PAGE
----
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Counters for kitchen, bath, and office

There are so many choices when it comes to countertops for kitchen, bath, and office, itīs easy to get overwhelmed.

What do you use your counters for?

Before you go down for the count, ponder your common tasks before selecting the material. If you are planning to do a lot of scratch cooking in your kitchen and expect to be constantly cutting vegetables and rolling out breads, wood is ideal. If you like to bake pastry, consider marble for rolling out delicate pastries that require a cool surface. If you need counter space for hot pans, put stainless steel next to the stove.

For offices, laminates are practical, but linoleum counters are becoming popular. Linoleum has a texture similar to some laminates and are environmentally friendly too.

Mix materials. There are dozens of creative ways to combine materials for a great look and improved functionality.

Keep up with your counters

If the counters are for a bathroom, integral sinks and solid surface countertops are the way to go. They are easy to maintain and keep clean.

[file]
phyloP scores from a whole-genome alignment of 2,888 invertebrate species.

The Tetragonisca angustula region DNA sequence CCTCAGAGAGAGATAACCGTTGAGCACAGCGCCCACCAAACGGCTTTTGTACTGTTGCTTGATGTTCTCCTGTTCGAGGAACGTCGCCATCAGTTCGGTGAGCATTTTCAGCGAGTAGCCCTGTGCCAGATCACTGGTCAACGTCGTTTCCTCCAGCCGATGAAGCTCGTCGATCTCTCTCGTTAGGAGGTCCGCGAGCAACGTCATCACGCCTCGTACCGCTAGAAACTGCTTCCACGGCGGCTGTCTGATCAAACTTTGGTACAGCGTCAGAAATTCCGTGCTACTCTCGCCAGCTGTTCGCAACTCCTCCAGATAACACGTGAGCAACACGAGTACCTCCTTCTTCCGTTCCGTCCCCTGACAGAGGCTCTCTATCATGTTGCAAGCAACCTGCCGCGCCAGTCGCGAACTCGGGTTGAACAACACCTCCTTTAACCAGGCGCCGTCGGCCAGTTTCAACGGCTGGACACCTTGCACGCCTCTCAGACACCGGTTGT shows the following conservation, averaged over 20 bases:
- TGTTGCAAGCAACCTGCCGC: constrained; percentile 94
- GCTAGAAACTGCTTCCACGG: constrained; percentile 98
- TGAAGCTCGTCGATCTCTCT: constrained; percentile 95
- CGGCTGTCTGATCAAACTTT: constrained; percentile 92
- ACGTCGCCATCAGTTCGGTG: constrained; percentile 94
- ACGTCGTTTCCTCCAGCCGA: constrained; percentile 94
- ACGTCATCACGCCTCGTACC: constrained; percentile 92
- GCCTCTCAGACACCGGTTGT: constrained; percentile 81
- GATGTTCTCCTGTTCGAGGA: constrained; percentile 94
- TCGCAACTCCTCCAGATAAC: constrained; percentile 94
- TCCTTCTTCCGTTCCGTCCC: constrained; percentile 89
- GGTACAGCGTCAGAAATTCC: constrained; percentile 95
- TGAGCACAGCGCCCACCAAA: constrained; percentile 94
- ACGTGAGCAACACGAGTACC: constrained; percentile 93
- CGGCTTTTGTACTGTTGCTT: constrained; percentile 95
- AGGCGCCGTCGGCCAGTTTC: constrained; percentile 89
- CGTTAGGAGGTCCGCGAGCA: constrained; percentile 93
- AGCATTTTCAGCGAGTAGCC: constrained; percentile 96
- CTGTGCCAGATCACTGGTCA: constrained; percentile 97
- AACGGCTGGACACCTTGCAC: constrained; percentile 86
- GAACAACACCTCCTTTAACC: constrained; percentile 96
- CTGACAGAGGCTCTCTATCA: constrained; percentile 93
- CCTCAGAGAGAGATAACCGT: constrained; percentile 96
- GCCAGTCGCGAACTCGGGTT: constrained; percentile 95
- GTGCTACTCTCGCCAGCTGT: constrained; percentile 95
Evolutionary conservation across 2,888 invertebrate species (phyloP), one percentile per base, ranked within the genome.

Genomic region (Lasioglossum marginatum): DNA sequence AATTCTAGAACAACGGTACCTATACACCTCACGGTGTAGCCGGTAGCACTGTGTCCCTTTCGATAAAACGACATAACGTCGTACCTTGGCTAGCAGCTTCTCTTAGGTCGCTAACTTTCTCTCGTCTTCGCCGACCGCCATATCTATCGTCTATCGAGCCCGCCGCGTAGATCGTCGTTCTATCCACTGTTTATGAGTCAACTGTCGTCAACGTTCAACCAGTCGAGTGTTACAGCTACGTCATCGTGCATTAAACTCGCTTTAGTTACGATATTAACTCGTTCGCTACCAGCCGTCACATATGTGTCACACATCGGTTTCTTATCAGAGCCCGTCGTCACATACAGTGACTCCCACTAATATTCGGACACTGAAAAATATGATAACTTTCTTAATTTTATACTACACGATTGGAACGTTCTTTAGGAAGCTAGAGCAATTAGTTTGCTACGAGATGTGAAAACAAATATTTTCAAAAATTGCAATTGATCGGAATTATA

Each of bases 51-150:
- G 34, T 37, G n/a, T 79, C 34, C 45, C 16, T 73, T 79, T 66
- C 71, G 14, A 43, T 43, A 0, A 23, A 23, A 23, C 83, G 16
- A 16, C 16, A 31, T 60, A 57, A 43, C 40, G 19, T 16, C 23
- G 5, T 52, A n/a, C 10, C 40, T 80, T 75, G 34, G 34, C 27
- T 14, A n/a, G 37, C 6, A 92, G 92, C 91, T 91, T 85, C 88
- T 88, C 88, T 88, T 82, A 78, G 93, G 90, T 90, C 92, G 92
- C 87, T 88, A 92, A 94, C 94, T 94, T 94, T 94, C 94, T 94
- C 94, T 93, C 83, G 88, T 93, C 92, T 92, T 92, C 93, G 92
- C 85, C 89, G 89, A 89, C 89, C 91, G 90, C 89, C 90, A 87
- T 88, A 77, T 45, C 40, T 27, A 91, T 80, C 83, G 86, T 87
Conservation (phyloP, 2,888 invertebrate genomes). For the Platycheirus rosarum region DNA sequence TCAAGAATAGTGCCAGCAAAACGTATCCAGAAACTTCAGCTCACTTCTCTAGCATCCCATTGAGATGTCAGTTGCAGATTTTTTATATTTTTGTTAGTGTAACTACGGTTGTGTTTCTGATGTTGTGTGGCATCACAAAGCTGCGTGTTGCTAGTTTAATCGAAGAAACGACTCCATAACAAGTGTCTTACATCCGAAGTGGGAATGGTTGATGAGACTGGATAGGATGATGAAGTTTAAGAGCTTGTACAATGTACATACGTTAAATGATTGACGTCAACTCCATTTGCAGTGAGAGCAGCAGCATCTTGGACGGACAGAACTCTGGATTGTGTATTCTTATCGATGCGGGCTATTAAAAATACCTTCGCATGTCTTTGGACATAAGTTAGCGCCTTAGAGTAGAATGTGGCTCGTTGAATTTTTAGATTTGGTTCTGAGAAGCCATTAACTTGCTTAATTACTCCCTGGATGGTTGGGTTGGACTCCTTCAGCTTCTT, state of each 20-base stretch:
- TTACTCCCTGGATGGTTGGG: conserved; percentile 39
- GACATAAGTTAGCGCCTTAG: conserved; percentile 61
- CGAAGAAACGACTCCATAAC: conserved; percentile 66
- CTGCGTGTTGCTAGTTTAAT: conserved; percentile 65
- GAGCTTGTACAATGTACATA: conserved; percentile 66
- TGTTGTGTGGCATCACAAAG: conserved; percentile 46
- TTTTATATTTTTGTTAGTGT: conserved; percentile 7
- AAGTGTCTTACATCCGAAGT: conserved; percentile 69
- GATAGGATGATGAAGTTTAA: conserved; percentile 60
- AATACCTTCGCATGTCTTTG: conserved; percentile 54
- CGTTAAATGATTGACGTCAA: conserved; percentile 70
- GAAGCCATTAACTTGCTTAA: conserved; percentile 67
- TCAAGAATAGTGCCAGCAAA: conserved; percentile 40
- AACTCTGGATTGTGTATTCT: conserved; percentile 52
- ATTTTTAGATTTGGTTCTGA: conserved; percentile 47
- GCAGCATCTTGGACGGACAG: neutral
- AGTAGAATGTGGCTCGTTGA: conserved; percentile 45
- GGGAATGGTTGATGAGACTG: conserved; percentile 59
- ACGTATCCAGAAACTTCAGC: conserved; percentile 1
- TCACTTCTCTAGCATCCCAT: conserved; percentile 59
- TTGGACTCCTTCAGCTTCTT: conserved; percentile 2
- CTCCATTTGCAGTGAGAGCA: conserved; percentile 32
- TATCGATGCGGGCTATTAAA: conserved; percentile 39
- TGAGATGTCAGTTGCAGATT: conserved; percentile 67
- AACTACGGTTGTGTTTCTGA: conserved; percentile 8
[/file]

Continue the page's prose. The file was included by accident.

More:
Marble has a timeless quality in the bath with its classic coolness and good looks. Stains are an issue in kitchens, but less of a problem in the bath.

Natural and engineered stone are also extremely popular, durable, versatile, and easy to maintain.

About style

Your counters should be functional, be easy to maintain, AND work with the style of the house.

Laminates are everywhere for good reason. They come in billions of colors and patterns and work well in almost every room and style of home.

Natural materials like wood, stone, tile, and linoleum may work alone or in combination in a variety of settings. Contemporary homes with clean, elegant lines integrate well with stainless, engineered materials, copper, or natural stone, such as granite. More modest cottage-style homes look more comfortable with ceramic tile and wood.

Rules can be broken though. A designer or counter installer can provide guidance.

The bottom line

For many of us the bottom line is cost. That said, as long as you donīt over improve your home compared with others in your neighborhood, youīll probably get most of your investment back when you sell your home.

Generally, more expensive materials, such as granite and solid surface materials, hold up better than laminates. However, low-cost laminates can be replaced much more easily.

Ultimately, your counters should be attractive, usable, and not cost an arm and a leg.

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